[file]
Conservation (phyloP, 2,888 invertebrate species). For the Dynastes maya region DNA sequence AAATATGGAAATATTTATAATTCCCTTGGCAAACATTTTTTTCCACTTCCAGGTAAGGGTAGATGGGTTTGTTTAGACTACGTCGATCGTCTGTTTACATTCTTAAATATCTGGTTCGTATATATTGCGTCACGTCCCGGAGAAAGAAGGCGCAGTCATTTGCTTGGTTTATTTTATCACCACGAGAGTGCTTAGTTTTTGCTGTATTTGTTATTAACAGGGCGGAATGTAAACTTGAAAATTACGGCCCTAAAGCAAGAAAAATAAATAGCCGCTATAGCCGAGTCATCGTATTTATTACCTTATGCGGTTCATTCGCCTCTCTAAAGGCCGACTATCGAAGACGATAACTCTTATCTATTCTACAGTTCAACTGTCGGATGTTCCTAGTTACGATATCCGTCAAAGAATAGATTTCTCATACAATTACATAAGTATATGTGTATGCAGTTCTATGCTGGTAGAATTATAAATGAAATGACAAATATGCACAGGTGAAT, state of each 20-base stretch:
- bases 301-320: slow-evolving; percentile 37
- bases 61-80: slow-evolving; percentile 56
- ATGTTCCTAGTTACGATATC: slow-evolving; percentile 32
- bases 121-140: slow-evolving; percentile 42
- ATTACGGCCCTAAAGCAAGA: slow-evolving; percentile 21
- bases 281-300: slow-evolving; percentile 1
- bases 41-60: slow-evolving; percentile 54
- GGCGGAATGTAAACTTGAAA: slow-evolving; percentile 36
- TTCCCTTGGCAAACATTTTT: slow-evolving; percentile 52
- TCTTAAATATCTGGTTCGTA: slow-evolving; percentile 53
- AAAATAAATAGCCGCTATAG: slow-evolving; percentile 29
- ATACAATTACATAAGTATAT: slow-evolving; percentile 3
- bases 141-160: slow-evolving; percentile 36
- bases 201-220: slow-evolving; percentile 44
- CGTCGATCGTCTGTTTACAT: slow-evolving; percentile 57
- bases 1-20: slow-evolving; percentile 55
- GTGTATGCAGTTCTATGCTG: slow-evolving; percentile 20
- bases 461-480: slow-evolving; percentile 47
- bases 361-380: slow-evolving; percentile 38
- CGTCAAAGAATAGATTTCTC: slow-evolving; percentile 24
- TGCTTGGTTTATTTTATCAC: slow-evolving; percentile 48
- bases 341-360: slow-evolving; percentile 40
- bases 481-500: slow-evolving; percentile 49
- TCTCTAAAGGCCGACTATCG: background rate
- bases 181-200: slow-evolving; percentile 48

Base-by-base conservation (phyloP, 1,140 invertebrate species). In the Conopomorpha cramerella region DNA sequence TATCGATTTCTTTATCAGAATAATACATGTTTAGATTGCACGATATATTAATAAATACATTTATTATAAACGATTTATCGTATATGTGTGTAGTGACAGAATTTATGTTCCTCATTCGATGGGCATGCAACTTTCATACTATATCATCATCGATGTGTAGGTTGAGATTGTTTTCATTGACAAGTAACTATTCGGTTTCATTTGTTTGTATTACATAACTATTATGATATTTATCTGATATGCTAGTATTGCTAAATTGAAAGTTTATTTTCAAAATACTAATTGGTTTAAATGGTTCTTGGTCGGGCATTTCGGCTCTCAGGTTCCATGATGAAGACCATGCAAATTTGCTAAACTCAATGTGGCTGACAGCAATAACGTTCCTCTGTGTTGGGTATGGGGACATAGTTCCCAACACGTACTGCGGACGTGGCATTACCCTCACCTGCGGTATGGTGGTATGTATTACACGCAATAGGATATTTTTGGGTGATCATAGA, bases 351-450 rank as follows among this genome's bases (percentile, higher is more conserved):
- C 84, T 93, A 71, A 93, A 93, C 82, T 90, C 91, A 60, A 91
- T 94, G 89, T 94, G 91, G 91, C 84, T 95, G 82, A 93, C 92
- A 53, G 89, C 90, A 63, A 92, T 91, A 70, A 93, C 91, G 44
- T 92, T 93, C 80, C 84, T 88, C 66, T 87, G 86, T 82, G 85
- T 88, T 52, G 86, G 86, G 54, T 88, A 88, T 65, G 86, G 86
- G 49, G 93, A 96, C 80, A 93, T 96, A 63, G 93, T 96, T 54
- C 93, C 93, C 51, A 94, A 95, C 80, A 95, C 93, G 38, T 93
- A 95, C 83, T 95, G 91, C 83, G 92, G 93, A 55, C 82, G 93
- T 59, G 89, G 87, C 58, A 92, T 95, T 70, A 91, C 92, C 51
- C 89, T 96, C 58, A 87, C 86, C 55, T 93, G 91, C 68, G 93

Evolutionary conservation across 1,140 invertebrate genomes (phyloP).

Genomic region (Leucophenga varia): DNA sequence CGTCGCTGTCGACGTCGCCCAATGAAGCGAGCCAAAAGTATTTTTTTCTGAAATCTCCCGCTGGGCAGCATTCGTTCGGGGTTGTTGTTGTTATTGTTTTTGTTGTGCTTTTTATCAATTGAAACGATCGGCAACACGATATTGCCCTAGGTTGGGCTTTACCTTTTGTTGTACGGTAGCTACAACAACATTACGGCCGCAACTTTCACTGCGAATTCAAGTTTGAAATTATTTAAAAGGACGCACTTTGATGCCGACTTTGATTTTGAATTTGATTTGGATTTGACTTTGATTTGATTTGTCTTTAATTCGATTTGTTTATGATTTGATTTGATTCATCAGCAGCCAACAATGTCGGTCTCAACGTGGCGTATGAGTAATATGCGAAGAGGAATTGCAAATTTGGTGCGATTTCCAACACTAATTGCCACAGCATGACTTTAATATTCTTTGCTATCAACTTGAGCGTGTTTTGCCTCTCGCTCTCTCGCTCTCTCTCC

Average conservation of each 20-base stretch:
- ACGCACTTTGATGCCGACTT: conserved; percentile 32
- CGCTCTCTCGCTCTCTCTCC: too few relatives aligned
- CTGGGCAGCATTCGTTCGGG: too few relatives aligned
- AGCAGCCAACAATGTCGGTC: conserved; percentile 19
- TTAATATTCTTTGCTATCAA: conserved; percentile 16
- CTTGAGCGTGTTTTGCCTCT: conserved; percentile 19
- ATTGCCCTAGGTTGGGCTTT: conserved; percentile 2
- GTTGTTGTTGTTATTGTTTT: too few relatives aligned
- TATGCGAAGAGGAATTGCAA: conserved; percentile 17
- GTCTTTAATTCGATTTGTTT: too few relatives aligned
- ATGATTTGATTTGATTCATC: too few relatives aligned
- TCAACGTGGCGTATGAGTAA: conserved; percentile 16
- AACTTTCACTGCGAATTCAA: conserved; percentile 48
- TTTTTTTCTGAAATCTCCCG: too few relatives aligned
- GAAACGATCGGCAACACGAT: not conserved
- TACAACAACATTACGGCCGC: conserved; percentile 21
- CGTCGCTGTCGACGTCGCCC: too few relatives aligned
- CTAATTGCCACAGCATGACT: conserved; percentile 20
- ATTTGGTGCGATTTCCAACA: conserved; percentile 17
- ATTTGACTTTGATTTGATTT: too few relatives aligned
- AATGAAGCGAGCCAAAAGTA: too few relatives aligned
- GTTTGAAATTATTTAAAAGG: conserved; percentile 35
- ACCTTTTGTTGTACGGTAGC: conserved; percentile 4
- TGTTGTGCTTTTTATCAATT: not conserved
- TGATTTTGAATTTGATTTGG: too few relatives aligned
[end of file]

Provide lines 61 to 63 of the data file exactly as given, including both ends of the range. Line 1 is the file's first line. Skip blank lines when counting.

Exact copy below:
- AATGAAGCGAGCCAAAAGTA: too few relatives aligned
- GTTTGAAATTATTTAAAAGG: conserved; percentile 35
- ACCTTTTGTTGTACGGTAGC: conserved; percentile 4